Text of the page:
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March 2, 2009, 12:24 p.m.

What Jimmy Fallon — yes, Jimmy Fallon — can teach newspapers

Jimmy Fallon’s new Conan-O’Brien-replacing late-night show debuts tonight. Will it be any good? Probably not, at least at first. (Conan wasn’t much good when he started, either.)

But this article by Nicholas Carlson gives me some hope that Fallon’s show is ready to innovate in the right directions. And it also provides a few lessons that news companies would be smart to take up. Carlson outlines six ways the show will be different from its predecessors — here they are, along with what they’d mean in a news context:

— “[T]he show will eventually (not at the start) bring live commercials back to broadcast television.”

Lesson for news: Be willing to experiment with advertising that people will pay attention to. For TV shows, the problem is that Tivo makes it easy to skip over commercials; for news web sites, it’s that our eyes were trained long ago to ignore online ads, which don’t get anywhere near the attention that a good print ad does. Obviously, there are ethical issues at play, but news organizations will have to find some way for advertisers to reach readers if they expect to get a good return for their audience’s attention.

— “Much like a blog, the show’s writers will dig up topical content from the Internet.”

Lesson for news: Link out. Engage with the world around you, and draw upon the best of it to serve your audience. The more link-love you send out to the web, the more you get back — just as I’m sure Fallon is hoping to gain the support of the people whose content he’ll be talking about on his show.

— “[Co-producer Gavin Purcell] says he wants the show’s writers to use [the show’s web site] to test out ideas — as ‘a kind of farm team for the show.’ It’ll work the other way too. Gavin said that after Jimmy’s done with guests on the show, producers will give them each a Flip cam to play with backstage. The footage — edited but not over-produced — will later find its way onto the Web.”

Lesson for news No. 1: Find a safe place to experiment. The glorious thing about the web is how easy it is to try something new. You don’t have to buy another printing press; you don’t have to radically change your organizational structure. Experiments can be frequent and small; the best can build into something big.

Lesson for news No. 2: Look for the cheap byproducts of what you’re already producing. Jason Fried likes to use the analogy of sawdust: The lumber industry could view it as a useless byproduct of their “real” work, or it could see it as a product of its own, that it can package and sell on its own. In the same way, Fallon can use his guests for something beyond the five minutes they’ll sit on a couch next to his desk — he can also get some web video from them, for what amounts to zero investment. What are the byproducts of reporting that don’t make it into the 12-inch story that runs in the paper?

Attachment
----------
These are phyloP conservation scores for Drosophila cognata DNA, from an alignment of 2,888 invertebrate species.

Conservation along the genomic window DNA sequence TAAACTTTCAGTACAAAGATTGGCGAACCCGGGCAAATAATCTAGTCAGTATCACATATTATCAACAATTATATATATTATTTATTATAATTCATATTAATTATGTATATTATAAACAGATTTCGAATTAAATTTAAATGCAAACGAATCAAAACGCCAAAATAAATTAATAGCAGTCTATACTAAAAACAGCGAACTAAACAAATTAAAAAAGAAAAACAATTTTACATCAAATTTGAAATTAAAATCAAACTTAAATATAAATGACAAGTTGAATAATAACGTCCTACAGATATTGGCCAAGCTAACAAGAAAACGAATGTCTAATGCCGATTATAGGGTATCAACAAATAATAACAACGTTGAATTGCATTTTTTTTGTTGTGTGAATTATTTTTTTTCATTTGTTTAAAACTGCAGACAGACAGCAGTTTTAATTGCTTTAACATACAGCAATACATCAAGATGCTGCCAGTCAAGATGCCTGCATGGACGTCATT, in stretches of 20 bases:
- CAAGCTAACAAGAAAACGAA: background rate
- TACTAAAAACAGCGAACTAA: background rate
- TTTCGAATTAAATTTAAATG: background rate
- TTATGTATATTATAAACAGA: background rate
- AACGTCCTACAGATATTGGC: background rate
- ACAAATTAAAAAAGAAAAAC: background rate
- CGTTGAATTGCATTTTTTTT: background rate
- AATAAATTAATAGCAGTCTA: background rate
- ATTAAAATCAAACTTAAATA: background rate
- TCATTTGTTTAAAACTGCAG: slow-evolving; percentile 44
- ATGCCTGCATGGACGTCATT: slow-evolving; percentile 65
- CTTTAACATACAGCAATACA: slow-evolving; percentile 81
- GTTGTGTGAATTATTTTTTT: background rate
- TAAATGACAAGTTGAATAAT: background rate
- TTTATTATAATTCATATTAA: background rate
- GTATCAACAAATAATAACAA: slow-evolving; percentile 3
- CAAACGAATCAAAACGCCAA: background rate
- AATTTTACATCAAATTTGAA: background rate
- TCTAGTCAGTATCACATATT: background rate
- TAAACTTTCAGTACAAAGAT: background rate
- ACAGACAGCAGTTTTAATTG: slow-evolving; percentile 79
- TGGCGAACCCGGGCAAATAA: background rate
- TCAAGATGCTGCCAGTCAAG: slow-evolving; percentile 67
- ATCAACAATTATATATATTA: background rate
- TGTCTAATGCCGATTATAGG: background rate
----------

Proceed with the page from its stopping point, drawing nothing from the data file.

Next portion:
— “Late Night With Jimmy Fallon will be interactive. Jimmy already uses Twitter and Facebook. Expect those services to be integrated into the production of the show.”

Lesson for news: Use social media. I’ve been amazed in four months of running this site how important Twitter and Facebook are to our success. Twitter is the single best marketing tool we have. News organizations need to invest the time to interact with their audience where they are.

— “Expect in-show segment sponsorships. Not as much in a sports show but more than talk shows have now.”

Lesson for news: Be willing to experiment with advertising that people will pay attention to. (See above.)

— “Also look for different kinds of celebrity guests on Late Night With Jimmy Fallon — geekier ones. ‘Steve Jobs is a celebrity to us,’ Gavin said, giving an example.”

Lesson for news: Embrace niche over mass. Talk shows are the very definition of a mass medium; their most valued guests are big Hollywood stars or others who have as wide an appeal as possible. But in a world with 500 channels and an infinite number of web sites, it can be more valuable to have a devoted-but-narrow niche than a larger audience that only barely cares about you. Reaching out to a geekier audience might be one way to differentiate Fallon from the competition — even if it means turning off some people in the mainstream.

POSTED     March 2, 2009, 12:24 p.m.
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